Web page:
Truck Accident Lawyer in Vermont

Trucking accidents often have tragic results due to the force involved with these collisions. A tractor-trailer can weigh up to 80,000 pounds (or 40 tons) before an overweight or oversize permit is even required.  To give you an idea of just how massive that is, by comparison, the average weight of a passenger car is about 5,000 pounds (or 2.5 tons).  What are the implications of driving around 80,000 pounds on steel chassis?  Well, there are a number of them.

Due to the sheer size and weight of tractor-trailers, they present extreme and unique dangers on the road if they are not properly maintained, handled and driven.  That is why there are many critical regulations governing a number of practices and standards in the trucking business, including lighting, maintenance, equipment, and, of course, driver-conduct, to keep the public as safe from these massive machines as can reasonably be expected. The Federal Motor Carrier Safety Administration (FMCSA), a division of the U.S. Department of Transportation, is almost entirely responsible for regulating the critical industry of trucking and putting safeguards in place to protect the public.

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One very basic example of the unique dangers posed by tractor-trailers is that it is a heck of a lot harder for an 80,000 pound truck (or for that matter a 40,000 or 20,000 pound truck) to come to a stop, despite their specialized brakes.  Does that mean they get extra time to react to traffic?  Absolutely not.  What that means is that they have to be more vigilant of the traffic around them in order to ensure safe operation of the tractor-trailer and the safety of those around them.  That’s one of many reasons the average Joe or Jane isn’t allowed to operate a semi without first getting a Commercial Drivers License (CDL).

Another phenomenon unique to tractor-trailers is Jackknifing.  This happens when when a tractor-trailer skids and causes the trailer to swing out to one side of the truck, forming an angle that looks like a jackknife.  We have seen any number of jackknifed tractor-trailers throughout Vermont, and especially when the roads are slippery during the winter.  A jackknife becomes pretty much inevitable when the trailer exceeds a 45 degree angle to the cab.  Once this happens, the tractor-trailer loses all control and essentially acts as a massive street sweeper.  Other passenger or commercial vehicles within the immediate vicinity don’t stand much of a chance in the event a jackknifing tractor-trailer strikes their vehicle.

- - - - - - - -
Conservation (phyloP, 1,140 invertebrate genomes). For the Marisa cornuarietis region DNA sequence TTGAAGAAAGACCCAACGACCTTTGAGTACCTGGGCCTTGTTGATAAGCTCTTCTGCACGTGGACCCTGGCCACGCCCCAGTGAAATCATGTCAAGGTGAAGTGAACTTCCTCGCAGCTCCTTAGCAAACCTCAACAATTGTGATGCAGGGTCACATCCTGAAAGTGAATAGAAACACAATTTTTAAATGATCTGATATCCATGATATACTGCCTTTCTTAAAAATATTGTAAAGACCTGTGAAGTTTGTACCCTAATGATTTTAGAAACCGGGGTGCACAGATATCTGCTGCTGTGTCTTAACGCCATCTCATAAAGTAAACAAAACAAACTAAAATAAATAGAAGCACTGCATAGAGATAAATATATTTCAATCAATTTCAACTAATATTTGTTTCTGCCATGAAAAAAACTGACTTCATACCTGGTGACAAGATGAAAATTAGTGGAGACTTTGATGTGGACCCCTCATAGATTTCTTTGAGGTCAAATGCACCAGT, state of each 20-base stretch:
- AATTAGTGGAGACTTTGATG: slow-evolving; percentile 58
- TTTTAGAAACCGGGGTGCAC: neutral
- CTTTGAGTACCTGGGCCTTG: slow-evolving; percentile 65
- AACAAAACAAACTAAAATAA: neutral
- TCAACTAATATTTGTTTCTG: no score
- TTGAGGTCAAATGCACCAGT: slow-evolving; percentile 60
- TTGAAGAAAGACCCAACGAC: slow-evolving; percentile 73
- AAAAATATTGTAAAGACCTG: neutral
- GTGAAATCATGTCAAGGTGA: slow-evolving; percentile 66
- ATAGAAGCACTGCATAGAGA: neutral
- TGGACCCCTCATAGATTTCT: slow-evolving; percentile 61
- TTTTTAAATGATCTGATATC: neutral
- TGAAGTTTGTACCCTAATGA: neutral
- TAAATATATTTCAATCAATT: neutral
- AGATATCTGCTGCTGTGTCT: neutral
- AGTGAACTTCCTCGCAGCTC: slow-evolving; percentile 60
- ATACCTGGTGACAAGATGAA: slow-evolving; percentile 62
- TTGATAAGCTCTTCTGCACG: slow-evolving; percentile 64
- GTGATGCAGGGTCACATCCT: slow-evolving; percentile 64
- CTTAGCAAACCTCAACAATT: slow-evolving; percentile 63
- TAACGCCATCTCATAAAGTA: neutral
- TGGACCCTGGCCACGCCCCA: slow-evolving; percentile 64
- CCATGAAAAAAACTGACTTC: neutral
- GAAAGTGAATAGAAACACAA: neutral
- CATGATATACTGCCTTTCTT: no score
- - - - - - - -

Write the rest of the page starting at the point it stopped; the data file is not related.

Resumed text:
Another common cause of tractor-trailer accidents is due to lack of sleep, or exhaustion, of the driver.  There are too many heartbreaking stories of truckers colliding with vehicles on roads and interstates because they simply fell asleep or were too tired to reasonably react to their surroundings.  Trucking is a seriously demanding job that requires long hours and concentration.  That is why the FMCSA requires truckers to limit their time driving and maintain log books verifying their time on the road and their down time.  Otherwise, like many other people, they would try and work as much as they could to secure the best payday possible.  However, unlike most other jobs, the result of doing so in the world of trucking can often be deadly for both the driver and other people on the road.  Unfortunately, too many truckers will try and alter or ignore their log books to allow them to drive longer (sometimes assisted by “uppers”) endangering the public and causing catastrophic results.

Truckers are required to follow a high duty of care when operating their tractor-trailers because of the inherent dangers of operating such massive machines and the often tragic consequences that tractor-trailer crashes result in.  Said duty is not just to themselves, but to the public at large that deserves to be able to safely use public highways and return home to their families and loved ones at the end of the day.

Litigating tractor-trailer collision cases requires a specialized approach.  As discussed above, there is a considerable amount of critical rules and regulations that tractor-trailer drivers and their employers are required to follow to ensure the reasonable safety of the public.  Therefore, such cases often require the hiring of experts to examine all matters related to the cause of the collision.  There is no such thing as too thorough an investigation in tractor-trailer collisions if fault is at all in dispute.  Sabbeth Law advances all expenses for any such experts if and until there is a settlement or jury verdict.  We work tirelessly to perform our own investigations in addition to, and in conjunction with, our experts’ investigations.  If there is no recovery, our clients are not responsible for reimbursing any of the costs associated with the hiring of experts (or any other costs for that matter).

If you’ve been injured in a collision with a tractor-trailer, click the “What to Do When You’ve Been Injured” link, and give us a call at 802-457-1112 or get a free evaluation by clicking here.  My promise to you is that I will always give you my best legal analysis free of charge.  Whether or not I agree to take your case, I will at least be sure to set you on the right path to help to make sure you’re not taken advantage of.

 

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